Hello Hecate. This is “off thread” , I hope you don’t mind. I’m a new Witch and I am trying very hard to practice my craft and learn as much as I can. I read Starhawk and Pagan Square but am now at a bit of a loss about how I can move forward and develop my skills and knowledge. Did you have a teacher? How did you find your coven? Did you have to try many times before you could find women who you could trust and felt a connection with so that you could do magic together? Your blog is a source of good sense and education for me, you are a wise woman and I trust your judgement, so I hope you don’t mind being bombarded with my questions. Many thanks.
If you contact your local Episcopal church and say that you’ve recently converted to Christianity and would like to explore Episcopalianism more deeply, they’ll have a class that runs several times a year for converts and it will cover the basics and culminate in a ritual that makes you a part of the church. And then, in addition to the weekly services, there will be Bible study meetings, prayer groups, classes studying various aspects of the religion (I once took a lovely class on Celtic Christianity from a local church), book lists, prayer coaches, etc. Most organized religions are similar.
Paganism is less organized. That’s both a blessing and a curse. It allows greater freedom and more of an opportunity to follow your own path, but it can also leave you wondering if you’re doing it “right” and what you’re “supposed to do” next.
Anne asks about my path and I have to say that I discovered Wicca/Paganism pre-internet. And things were very, very different back them. I lived in a conservative, rural area where I was a single-mother schoolteacher and I was concerned about even the act of taking certain books out of the public library. So I’ll recount my path, but I think that my path may have limited utility in today’s world of internet resources and greater openness about Paganism.
On one of my semi-annual book-buying trips to Washington, D.C., I chanced, by accident (pace, Dr. Jung), to buy The Politics of Women’s Spirituality. I still think it’s a fantastic place to start and a good resource for new Witches. It formed the basis of my religion and has stood me in good stead for several decades. Then, I went through the bibliography and made lists of books that I thought would be safe to ask for at the library (interlibrary loan, 90% of them, so again, I was careful) and those that I’d look for when I was in the city. Each book that I read caused me to add more books to my list. I spent a little over a decade just reading.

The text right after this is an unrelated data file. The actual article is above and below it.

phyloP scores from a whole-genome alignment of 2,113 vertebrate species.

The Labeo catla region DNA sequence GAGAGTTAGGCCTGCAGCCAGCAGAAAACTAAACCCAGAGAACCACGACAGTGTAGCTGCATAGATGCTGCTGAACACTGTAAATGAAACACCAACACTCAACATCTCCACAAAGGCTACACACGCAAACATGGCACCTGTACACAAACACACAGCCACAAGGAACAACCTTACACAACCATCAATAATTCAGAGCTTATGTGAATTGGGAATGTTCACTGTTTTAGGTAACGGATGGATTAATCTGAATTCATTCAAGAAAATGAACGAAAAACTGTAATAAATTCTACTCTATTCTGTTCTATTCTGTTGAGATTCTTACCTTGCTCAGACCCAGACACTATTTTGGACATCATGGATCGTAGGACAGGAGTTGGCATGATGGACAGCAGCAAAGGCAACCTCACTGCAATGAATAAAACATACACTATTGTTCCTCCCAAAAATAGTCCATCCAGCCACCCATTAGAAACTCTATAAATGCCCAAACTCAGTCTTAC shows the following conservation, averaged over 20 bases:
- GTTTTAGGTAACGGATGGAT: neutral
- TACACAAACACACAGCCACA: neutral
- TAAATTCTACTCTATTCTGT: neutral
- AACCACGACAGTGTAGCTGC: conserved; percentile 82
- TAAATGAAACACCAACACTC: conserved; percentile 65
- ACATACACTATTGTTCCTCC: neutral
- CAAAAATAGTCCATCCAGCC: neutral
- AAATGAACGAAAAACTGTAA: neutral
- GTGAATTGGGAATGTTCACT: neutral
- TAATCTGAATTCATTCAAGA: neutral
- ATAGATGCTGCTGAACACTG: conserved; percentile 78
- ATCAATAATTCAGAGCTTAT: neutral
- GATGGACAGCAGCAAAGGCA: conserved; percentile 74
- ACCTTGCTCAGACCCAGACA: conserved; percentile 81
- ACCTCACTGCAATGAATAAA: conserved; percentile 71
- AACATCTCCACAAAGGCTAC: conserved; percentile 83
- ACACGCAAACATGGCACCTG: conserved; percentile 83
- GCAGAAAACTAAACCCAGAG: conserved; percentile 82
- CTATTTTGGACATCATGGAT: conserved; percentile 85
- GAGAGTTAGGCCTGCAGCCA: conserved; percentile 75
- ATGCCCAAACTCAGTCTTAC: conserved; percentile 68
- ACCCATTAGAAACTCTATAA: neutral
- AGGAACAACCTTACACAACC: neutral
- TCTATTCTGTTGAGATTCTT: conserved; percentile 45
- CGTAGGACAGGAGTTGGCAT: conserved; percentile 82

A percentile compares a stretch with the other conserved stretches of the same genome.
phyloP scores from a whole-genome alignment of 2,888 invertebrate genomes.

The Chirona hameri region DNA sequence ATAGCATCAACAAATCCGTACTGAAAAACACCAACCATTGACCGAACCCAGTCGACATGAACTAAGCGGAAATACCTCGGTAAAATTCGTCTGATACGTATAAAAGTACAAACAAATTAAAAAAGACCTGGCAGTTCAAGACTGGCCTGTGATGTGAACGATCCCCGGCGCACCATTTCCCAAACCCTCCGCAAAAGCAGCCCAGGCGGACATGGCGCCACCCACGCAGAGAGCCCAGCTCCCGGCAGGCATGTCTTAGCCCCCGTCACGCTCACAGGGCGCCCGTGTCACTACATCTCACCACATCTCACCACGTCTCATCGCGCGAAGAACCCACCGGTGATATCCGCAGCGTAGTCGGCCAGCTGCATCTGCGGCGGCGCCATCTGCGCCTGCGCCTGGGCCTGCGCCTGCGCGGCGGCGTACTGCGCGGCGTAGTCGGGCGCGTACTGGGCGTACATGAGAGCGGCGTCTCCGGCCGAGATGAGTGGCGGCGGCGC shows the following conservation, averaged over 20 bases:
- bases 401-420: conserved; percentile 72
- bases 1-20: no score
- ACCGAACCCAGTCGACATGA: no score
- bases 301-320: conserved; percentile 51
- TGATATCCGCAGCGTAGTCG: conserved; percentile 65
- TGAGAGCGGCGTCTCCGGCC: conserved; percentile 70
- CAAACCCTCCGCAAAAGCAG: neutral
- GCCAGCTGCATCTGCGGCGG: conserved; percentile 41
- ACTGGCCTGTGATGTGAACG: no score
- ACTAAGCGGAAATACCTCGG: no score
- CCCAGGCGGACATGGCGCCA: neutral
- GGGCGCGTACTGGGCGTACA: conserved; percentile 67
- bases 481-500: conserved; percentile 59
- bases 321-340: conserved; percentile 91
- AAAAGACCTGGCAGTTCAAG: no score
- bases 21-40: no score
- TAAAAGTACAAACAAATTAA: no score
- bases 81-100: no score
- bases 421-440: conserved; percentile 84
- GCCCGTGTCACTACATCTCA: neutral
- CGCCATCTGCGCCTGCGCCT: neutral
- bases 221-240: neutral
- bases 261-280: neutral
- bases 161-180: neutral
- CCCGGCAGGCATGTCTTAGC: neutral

At some point, I found a few magazines such as (and the titles may have been different back then) Sage Woman, Lady Unique Inclination of the Night, Witches and Pagans (for which, full disclosure, I now write), etc. I read those magazines from cover-to-cover, even the ads and the classifieds. I found Starhawk’s books and read all of them, not just the Spiral Dance. I think Starhawk still offers the best basis for Wicca and I’ve loaned my multiple, multi-annotated copies more times than I could count. I recently steered a friend who’d discovered that he was a Druid to Emma Restall Orr‘s books and he found those useful.
I read pretty much anything that I could put my hands on, from silly Lewellyn stuff, to Mary Daly, to some new age Goddessy stuff, to Jean Shindona Bolen, to James Mellart, to Riane Eisler, to the Mists of Avalon series, to . . . . Well, I’m still reading today, pretty much anything that I can find. I’ve long had a notion, and I use it today in legal research, that the best thing to do is to just start reading everything and see where matters go. Some stuff was above me and I ignored it, and some stuff was just bunk and I rejected it, and some stuff was amazing and I adopted it.
I kept reading in those books about Pagan festivals and I kept thinking about going. In the end, my responsibilities (single-parent, working several jobs, no money to spare, etc.) kept me from doing so and I’m now glad. I don’t think that Pagan festival culture is for me (which isn’t to say that it isn’t great for some) and I think it would have turned me off at the time. I did go to a few Pagan “coffee house” events, and they intrigued me, but I lived too far away to get involved.
And, so I practiced as a solitary for many years. The woods were my church, my catechism, my congregation. I didn’t really have any money to buy much “stuff” so, other than a Rider-Waite Tarot deck, a makeshift goblet and athame, and some candles from the grocery store, I didn’t have any tools and I had nowhere to set up a permanent altar.
Once Son grew up and moved away and I graduated from law school, I moved to Washington, D.C. and started a new career. For a few years, I didn’t do much of anything at all except work, basically 24/7, and try to learn my new trade. I remember a few “skyclad” rituals in my giant apartment building, high above the ground. They helped me to get through.